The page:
A Guest Post in english By Kevin Gentle - By courtesy of The Institut Hayek of Brussels
since China started opening up to the world in 1978, it has been
praised for its achievements. In a mere 30 years, China has gone from a
backward agrarian based economy plagued by inefficiency and
mismanagement to a global industrial powerhouse flooding the world with
its products. In the process, the country has lifted millions out of
poverty and now looks to the future with unrestrained optimism.
Nonetheless, as the world looks to China to lead the global recovery, many tend to overlook the flaws and imbalances of the Chinese economy and underestimate the challenges that lie ahead. Following a brute force development model based on subsidized industry and manufacturing is one thing, but evolving into a 21st century knowledge based economy led by a vibrant private sector and a dynamic domestic market will require further efforts and far reaching reforms that will change the very core of the Chinese system.
This essay will argue that while china’s achievements have indeed been remarkable, it does not follow a sustainable growth path and needs to end its reliance on investment and export and develop its domestic consumer market in order to join the club of developed economies. We will also describe how counter crisis measures taken by the Chinese government have exacerbated China’s problems and do not constitute a long-term solution to the economy’s woes.
What's exactly the chinese model ?
Since 2004 china has devoted an average of 40% of its GDP to investment. This figure far exceeds that of South Korea or Taiwan at the height of their investment led development. These investments derive directly from China’s development strategy based on exports and manufacturing. All in all, industrial output accounts for nearly half of china’s GDP and services for a mere 40%. As of today, if we look at the structure of its economy, China looks more like a communist country than a capitalist one. What’s more, the stimulus plan is likely to raise the share of investment to over 50% of GDP in 2009, this accentuating the imbalances the government was trying to correct before the crisis started.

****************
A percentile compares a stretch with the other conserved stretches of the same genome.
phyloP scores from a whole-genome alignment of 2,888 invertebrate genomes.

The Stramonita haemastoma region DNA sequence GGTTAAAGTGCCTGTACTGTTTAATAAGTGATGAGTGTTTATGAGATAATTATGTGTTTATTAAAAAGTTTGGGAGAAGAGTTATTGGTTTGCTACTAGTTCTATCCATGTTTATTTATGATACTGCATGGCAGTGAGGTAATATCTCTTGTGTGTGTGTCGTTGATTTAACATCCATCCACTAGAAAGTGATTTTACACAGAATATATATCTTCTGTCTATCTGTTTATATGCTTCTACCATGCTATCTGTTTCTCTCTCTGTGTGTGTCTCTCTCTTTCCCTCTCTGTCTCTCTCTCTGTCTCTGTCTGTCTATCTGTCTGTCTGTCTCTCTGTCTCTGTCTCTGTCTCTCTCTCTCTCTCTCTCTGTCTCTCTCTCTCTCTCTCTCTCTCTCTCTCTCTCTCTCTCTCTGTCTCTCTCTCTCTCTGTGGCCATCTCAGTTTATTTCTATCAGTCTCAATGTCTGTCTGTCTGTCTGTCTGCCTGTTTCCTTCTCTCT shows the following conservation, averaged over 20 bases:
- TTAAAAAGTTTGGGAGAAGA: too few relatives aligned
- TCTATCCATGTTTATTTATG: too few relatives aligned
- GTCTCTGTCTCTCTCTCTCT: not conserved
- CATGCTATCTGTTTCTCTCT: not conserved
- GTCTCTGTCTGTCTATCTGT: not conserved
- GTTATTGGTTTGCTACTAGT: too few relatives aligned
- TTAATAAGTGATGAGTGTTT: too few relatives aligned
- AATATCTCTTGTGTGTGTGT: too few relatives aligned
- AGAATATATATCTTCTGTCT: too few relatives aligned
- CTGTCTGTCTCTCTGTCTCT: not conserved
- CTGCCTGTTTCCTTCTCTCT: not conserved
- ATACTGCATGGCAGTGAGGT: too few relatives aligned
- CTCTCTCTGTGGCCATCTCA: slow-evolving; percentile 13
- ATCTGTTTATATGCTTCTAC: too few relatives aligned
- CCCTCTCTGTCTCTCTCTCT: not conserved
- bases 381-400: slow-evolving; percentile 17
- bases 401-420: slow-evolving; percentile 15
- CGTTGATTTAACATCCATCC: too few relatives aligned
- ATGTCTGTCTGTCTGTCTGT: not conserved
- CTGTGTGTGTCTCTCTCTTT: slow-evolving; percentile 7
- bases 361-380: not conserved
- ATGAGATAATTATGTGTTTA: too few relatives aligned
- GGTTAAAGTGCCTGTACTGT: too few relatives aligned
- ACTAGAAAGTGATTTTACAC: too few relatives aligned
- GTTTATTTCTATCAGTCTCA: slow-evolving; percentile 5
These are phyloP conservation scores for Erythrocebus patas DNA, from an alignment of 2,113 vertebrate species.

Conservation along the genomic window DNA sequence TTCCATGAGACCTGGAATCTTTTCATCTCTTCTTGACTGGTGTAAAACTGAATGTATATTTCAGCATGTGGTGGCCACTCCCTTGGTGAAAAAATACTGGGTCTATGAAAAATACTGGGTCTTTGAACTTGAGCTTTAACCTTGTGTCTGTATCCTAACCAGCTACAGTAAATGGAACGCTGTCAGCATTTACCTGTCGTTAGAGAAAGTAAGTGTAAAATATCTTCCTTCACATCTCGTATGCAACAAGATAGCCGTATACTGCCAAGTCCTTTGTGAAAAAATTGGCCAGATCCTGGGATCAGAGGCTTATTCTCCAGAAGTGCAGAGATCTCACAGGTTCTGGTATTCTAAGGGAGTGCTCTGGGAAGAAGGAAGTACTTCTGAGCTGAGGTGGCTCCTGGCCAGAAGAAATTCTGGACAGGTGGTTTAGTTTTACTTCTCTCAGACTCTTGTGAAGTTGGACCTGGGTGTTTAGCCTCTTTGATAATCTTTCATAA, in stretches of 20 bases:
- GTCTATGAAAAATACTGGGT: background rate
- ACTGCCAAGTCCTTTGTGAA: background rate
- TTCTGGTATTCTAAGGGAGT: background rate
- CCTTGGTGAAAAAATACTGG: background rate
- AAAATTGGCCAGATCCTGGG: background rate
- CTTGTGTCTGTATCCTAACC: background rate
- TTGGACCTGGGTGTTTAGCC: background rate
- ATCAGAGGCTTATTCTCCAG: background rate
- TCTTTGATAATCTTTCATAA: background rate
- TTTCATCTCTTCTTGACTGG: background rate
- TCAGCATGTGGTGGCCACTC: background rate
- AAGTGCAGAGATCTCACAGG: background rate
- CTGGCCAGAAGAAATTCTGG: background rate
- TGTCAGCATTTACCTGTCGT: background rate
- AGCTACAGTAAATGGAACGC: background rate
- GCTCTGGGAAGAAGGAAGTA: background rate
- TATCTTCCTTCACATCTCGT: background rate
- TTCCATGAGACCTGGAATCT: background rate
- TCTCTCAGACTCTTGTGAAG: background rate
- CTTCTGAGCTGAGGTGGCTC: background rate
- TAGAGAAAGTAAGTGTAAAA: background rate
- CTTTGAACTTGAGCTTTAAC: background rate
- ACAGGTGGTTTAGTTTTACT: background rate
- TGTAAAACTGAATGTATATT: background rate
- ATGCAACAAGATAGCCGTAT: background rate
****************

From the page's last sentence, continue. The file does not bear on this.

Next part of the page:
The high level of industrial investment is a direct corollary of China’s export led development. For years, the country has produced far more than it could consume and has acted as the world’s manufacturing base. Such a strategy was made possible by cheap credit, high debt levels and distorted financial markets in the west (especially in the USA). Ever since the 90’s, saving rates in the US have steadily declined until becoming negative before the crisis started in 2008. However, what can’t go on forever won’t.
Such a situation could only be ephemera and led to the current crisis. Thinking that exports will pick up and reach their previous levels is downright foolish. World demand will never play the same role than during the last decade and what is troubling is that China seems to have based its development on an abnormality. In the years to come, western consumers will scale down their debt and governments will be forced to massively slash deficits. Consumption will fall and China cannot count on western consumers to power its development. The fact that industry investment figures are still rising at a greater pace than domestic demand (especially consumer demand) raises questions as to whether China is prepared to change its development model.
Massive trade surpluses